When Metro showed disinterest in renewing their contract with Valentino, he received a better-paying offer from Jesse Lasky over at Paramount. He would make three feature films during 1921, including a sea drama, Moran of the Lady Letty, and Beyond the Rocks, an Elinor Glyn story in which he co-starred with the distinguished Gloria Swanson. The first picture he made that year, though, was one which nobody thought very much of at the time they were making it.
The Sheik was a novel published in 1919 by E.M. Hull, and its story told of how a titled British woman, Lady Diana Mayo, is carried off into the desert by an Arab chieftain, Ahmed Ben Hassan, who takes one look at her and wants her for his own. Both the novel and the film carry an undertone of sexual violence. "You are so pretty and if I choose," says Ahmed, eyeing Diana in the privacy of his quarters, "I can make you love me!"
Women fainted during the first screenings of the film version, and it's not hard to see why. When Valentino's Ahmed looks at Agnes Ayres, who plays Diana in the film, lying, helpless, in his arms, there's no mistake about it: this guy wants this woman, right here, right now. Nobody had seen anything like it, before. However, something happens when Valentino stops raising his eyebrows and giving lusty looks at Agnes Ayres -- he starts giving a genuine performance. The way he carries himself and uses his walk and gestures to give Ahmed a particular sense of presence and grandeur; how his Ahmed starts when his friend, writer Raoul de St. Hubert (Adolphe Menjou), says that he took Diana away just so he can make-love to her like "a savage"; how his first tender approaches to her are met, in a word, coolly by Diana ("You hate me so much -- my kisses?") -- this is what draws us into caring about what the outcome between them will be. In the end, it turns out that Ahmed is, in fact, not as "Arab" as we thought he was -- the studio had to do something about the "miscegenation" aspect of the central relationship -- but the audience has already learned, earlier, that Diana has fallen in love with Ahmed, Arab or not, before she gets the news about his background.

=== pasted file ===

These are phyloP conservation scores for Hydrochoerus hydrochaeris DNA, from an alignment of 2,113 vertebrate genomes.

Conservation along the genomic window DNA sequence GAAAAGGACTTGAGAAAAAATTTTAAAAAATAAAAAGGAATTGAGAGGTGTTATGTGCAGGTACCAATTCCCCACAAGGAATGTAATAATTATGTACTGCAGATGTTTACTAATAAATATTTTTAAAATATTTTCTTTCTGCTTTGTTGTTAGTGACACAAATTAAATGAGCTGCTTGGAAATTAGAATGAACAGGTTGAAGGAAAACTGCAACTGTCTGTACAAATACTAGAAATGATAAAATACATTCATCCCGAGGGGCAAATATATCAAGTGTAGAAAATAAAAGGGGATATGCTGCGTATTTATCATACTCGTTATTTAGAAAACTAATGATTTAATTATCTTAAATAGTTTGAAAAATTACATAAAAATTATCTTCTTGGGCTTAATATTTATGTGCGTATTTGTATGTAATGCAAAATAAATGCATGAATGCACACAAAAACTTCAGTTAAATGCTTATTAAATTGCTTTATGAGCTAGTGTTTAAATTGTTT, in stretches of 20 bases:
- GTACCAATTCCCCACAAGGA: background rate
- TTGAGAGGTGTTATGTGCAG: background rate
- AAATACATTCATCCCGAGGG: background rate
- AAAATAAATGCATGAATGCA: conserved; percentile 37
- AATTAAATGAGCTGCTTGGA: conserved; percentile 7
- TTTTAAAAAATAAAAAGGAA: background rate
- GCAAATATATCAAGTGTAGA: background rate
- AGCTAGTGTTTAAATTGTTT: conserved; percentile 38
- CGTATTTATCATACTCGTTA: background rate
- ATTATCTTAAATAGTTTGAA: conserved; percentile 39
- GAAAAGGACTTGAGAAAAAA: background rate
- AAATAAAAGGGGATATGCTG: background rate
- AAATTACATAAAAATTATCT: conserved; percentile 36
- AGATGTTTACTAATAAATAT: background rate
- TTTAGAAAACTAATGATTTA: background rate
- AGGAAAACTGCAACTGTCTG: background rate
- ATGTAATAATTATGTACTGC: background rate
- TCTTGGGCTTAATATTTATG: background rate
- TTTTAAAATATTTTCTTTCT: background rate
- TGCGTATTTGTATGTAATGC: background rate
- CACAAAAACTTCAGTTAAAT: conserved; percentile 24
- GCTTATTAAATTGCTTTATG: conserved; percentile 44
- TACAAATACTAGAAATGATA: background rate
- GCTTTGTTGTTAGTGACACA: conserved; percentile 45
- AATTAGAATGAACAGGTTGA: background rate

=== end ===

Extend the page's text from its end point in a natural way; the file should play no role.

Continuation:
The revelation of Ahmed's background was almost as much of a surprise as the identity of the novel's author: the initials "E.M." stood for Edith Maude. The book became a bestseller, anyway. And Ahmed Ben Hassan in The Sheik would become Valentino's signature role, the one that would secure him a place in screen legend and capture the imaginations of women all over the world, making him a famous sex symbol in the process. Up until then, the major U.S. romantic screen stars -- Douglas Fairbanks, Richard Barthelmess, or the ill-fated Wallace Reid -- had been very much All-American types. Valentino proved that he could attract widespread audience appeal despite the fact that he was not, as author Michael Morris tactfully put it, of "northern European stock". And while The Sheik has been imitated and ripped-off (as early as 1922) many times, it is some measure of the film's power and hold that, 75 years after it first came out, it has never been remade. (Rouben Mamoulian did a not-bad remake of Blood and Sand in 1941, with Tyrone Power, Rita Hayworth -- who does a great seduction bit with a classical guitar -- and some of the best color photography ever used in a film. Four Horsemen, however, did not fare so well when it was remade, in Cinemascope, in 1962.)
Off-screen, at the end of 1921, Valentino and Natacha had just enough money to put a down-payment on a two-story house in Whitley Heights, and they moved in just before the holidays. While Natacha worked on the designs for Nazimova's new film, Salome, Valentino rushed through the productions of Blood and Sand and The Young Rajah, the latter for which Natacha designed, for the Hindu flashback sequences, an astonishing royal costume which seemed made primarily of strings of white pearls. (Currently, The Young Rajah is among the 90% of silent films that have become lost, due to destruction or nitrate decomposition.) For Blood and Sand, based on another Vincente Blasko-Ibañez novel, Valentino played a matador, and had to convincingly handle the cape and sword. While making The Young Rajah, he had to work until 3 a.m. every day, and, afterwards, he spoke out against studio pictures which he termed "cheaters", quickly-made and inexpensive productions into which a popular star, under contract, was dropped, and which were indiscriminately turned out in order to appease the public. It was not fair business, not fair working conditions, and it certainly wasn't "art". Valentino and Natacha began to feel that they should start putting their professional time and effort to better use in the film industry. When Jesse Lasky tried to appease Valentino with a huge raise in pay, to no avail, he put the actor on suspension, meaning that Valentino could make no pictures for any other studio until his current Paramount contract expired, in 1924.